Publication - Correspondence

Coronavirus (COVID-19): commercial leases - letter from Minister for Public Finance

Open letter to business leaders to promote new powers in the Coronavirus (Scotland) Act 2020 to extend the notice period before a commercial lease can be terminated for non-payment of rent.

Published:
10 Apr 2020
Coronavirus (COVID-19): commercial leases - letter from Minister for Public Finance

To Whom It May Concern

Commercial leases – protection from eviction
Coronavirus Act (Scotland) 2020

I know that you have regular engagment with Scottish Government officials and that the Cabinet Secretary for Economy, Fair Work and Culture joined you for a productive discussion this week. The conversation included all we are doing to respond to the Covid-19 economic challenges and moving forward from the response to reset phase for the economy. I know that you are ensuring your members are well-briefed on the fiscal measures the Scottish Government and UK Government have introduced, and I write to encourage you to also highlight that the Scottish Government’s emergency legislation includes an important provision for commercial leases.

As you will be very aware, currently, commercial leases can be terminated for non-payment of rent. The exact mechanism will depend on the lease but the legislation requires the landlord to issue a warning letter to the tenant. The warning letter has to give the tenant a minimum of 14 days to make payment of the outstanding arrears. If payment is not made, the landlord can terminate the lease. Our new emergency measures extend the minimum period in the warning letter from 14 days to 14 weeks, and this minimum period applies to all commercial property leases and includes those where a warning notice may already have been issued. If a warning letter has already been issued, and the 14 days has not yet expired, then that notice will be invalid. This measure is of course designed to provide some comfort to tenants, knowing that their landlord is not able to terminate their lease where the financial difficulties may be - and currently probably are - outside of the tenant’s control. The legislative provision for ‘irritancy clauses in commercial leases: non-payment of rent or other sums’ due can be found at Schedule 7 Coronavirus (Scotland) Act.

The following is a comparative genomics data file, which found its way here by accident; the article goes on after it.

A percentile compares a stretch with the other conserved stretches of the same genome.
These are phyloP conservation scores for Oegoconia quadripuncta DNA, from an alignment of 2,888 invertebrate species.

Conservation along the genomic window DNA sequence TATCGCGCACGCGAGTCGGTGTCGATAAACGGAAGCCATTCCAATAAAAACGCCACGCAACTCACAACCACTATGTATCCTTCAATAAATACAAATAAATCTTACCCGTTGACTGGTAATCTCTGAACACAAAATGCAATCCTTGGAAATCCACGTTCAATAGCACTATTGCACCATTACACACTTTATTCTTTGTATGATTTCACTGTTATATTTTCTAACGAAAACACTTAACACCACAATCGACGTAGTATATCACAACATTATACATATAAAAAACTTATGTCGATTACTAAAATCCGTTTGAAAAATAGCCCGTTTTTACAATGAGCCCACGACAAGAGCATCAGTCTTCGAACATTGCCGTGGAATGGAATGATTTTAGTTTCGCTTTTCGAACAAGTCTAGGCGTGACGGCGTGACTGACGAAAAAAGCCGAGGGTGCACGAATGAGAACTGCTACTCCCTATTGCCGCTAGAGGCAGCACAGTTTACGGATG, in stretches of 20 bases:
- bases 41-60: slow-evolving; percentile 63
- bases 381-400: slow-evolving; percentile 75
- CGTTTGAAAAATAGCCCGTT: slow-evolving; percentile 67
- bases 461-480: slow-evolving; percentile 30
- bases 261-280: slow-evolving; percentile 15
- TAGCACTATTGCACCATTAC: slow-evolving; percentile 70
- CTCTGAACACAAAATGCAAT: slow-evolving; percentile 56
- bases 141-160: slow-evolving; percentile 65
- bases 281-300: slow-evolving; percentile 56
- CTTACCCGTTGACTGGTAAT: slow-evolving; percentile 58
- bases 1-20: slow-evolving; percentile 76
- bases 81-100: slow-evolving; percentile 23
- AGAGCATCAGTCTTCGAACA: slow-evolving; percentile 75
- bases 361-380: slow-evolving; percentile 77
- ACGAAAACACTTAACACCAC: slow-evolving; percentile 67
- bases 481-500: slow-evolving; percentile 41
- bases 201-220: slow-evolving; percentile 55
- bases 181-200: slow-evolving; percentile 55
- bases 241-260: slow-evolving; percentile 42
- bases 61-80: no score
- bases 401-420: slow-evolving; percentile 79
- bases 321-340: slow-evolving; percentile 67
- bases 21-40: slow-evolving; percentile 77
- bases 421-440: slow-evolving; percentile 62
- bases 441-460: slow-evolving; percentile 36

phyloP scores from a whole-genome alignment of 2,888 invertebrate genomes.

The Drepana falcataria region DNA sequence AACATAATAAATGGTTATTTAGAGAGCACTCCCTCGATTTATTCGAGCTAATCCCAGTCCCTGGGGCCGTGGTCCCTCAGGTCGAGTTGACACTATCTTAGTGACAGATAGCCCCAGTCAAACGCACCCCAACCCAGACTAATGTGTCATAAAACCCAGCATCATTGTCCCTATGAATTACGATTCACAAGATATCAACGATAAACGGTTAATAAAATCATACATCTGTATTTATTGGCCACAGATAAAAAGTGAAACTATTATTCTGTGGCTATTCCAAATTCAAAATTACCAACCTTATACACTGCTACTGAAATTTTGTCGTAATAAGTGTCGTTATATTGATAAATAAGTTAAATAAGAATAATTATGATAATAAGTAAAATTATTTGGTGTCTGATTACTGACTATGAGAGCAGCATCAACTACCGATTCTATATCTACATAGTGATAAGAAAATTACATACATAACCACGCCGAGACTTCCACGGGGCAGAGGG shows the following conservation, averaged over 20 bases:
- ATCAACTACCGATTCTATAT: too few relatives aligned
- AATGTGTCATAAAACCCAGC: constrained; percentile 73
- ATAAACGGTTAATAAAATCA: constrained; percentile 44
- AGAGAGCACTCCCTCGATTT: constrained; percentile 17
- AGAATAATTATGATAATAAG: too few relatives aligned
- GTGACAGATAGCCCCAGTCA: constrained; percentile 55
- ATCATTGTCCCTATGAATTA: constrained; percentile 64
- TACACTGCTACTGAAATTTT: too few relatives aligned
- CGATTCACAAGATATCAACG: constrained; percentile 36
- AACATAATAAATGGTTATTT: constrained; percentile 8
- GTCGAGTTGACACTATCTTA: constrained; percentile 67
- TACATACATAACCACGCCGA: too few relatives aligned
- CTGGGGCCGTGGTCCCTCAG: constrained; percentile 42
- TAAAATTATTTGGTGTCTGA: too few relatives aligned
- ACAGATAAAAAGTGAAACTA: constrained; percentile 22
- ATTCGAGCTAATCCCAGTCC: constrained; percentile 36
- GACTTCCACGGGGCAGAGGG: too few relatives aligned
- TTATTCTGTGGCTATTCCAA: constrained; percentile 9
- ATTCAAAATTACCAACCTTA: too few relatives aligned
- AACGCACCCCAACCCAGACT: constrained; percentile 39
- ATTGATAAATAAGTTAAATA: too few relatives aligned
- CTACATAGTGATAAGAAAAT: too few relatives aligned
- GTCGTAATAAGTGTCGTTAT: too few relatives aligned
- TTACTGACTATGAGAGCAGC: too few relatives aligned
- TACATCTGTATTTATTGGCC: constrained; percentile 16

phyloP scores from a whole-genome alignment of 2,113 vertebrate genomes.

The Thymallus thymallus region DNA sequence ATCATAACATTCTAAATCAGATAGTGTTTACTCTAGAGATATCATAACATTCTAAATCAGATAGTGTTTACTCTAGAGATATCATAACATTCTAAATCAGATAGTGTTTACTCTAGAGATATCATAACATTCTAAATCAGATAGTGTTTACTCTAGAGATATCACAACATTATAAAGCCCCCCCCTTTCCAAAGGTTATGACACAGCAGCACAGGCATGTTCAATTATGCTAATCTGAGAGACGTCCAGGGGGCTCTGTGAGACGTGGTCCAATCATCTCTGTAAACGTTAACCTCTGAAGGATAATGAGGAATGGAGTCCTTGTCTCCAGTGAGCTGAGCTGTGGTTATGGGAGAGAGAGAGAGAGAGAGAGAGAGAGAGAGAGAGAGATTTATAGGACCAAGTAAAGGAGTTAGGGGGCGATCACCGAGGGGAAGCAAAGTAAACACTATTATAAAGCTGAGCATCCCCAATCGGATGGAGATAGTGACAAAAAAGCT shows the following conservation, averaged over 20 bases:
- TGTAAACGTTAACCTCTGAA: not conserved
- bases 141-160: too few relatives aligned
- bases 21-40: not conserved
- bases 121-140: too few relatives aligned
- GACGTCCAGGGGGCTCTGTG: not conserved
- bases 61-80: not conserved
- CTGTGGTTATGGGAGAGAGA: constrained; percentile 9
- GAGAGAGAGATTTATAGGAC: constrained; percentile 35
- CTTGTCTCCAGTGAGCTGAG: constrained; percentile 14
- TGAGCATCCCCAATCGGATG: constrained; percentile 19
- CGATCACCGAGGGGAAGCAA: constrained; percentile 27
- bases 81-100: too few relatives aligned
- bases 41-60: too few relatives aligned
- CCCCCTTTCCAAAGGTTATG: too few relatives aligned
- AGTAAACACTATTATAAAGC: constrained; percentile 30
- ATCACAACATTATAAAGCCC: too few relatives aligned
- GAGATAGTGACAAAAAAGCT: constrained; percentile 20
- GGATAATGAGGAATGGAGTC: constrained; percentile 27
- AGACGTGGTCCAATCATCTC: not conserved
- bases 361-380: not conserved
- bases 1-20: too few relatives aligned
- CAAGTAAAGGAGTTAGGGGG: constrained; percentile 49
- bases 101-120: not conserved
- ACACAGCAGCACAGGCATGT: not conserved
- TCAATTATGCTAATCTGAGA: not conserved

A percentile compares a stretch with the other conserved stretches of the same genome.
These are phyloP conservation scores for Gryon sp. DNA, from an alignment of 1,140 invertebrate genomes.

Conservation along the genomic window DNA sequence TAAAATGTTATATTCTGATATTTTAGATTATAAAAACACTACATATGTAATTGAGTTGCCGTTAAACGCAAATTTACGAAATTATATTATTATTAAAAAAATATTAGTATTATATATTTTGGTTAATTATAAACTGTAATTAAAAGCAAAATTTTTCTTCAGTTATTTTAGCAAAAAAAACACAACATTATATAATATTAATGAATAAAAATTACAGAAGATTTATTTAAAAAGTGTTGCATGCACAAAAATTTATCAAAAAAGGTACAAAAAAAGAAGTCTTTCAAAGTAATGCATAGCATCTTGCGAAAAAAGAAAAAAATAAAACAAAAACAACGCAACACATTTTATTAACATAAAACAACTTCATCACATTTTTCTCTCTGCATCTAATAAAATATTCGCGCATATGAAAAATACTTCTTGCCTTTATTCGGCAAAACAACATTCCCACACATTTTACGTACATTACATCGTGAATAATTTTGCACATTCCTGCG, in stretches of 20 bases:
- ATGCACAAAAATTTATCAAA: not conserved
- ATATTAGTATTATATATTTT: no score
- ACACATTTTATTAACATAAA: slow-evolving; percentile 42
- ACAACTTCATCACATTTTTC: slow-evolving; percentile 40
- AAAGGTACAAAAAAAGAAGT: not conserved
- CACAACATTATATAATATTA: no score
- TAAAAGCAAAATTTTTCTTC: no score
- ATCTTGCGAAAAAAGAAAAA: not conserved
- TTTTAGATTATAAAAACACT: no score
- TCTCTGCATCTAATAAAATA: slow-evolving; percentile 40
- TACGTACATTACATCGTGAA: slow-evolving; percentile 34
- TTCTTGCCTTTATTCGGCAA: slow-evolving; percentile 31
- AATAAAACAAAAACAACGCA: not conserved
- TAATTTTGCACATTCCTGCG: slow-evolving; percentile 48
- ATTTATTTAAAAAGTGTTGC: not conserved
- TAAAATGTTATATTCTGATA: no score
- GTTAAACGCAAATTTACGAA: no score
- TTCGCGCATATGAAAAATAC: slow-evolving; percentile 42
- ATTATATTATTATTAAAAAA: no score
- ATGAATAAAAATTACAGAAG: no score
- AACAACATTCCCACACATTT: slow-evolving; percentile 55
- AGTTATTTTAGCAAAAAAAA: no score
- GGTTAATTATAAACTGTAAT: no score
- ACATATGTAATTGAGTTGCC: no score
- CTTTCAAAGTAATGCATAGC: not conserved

Details of the range of emergency measures to support businesses from both the Scottish Government and UK Government, in addition to this legislative amendment, can be found at https://findbusinesssupport.gov.scot/. My Cabinet colleague Fiona Hyslop also announced a telephone helpline to provide support to businesses. The business helpline number is 0300 303 0660 and is open during normal business hours.

These measures have been welcomed by the property sector:

Head of UK Government Relations and City Strategy at the Royal Institution of Chartered Surveyors (RICS) Hew Edgar said:

“These are exceptional circumstances, and the Scottish Government has introduced many necessary measures to support those who operate and participate in Scotland’s commercial market.

“RICS welcomes the Minister’s advice that landlords and tenants should seek advice from professionals who can assist in the navigation of the amended business rates regime, how to access recently established grants and loans on offer, as well as assist parties who want to introduce temporary payment measures to seek compromise”

The chair of the Scottish Property Federation, Robin Blacklock said:

“The property industry recognises the severity of the health and economic emergency facing society and we have welcomed the Act on this basis.  It is important that both landlords and their tenant customers work together to manage the impact of the Covid-19 crisis, including where tenants struggle to meet rental liabilities through no fault of their own.”

I end with a word of caution, recognising that arrears will still be mounting up during and after 14 weeks has expired, and that tenants could still be in a difficult financial position at the end of this 14 week period. Both landlords and tenants should therefore engage constructively with each other and seek early professional advice, as they deem appropriate, about how best to manage their specific situations.

My Ministerial colleagues and I are, as ever, keen to engage constructively with you and your members. If you wish to discuss property issues with my officials please contact propertydivision@gov.scot.

Best regards,

Ben Macpherson

Contact

Email: propertydivision@gov.scot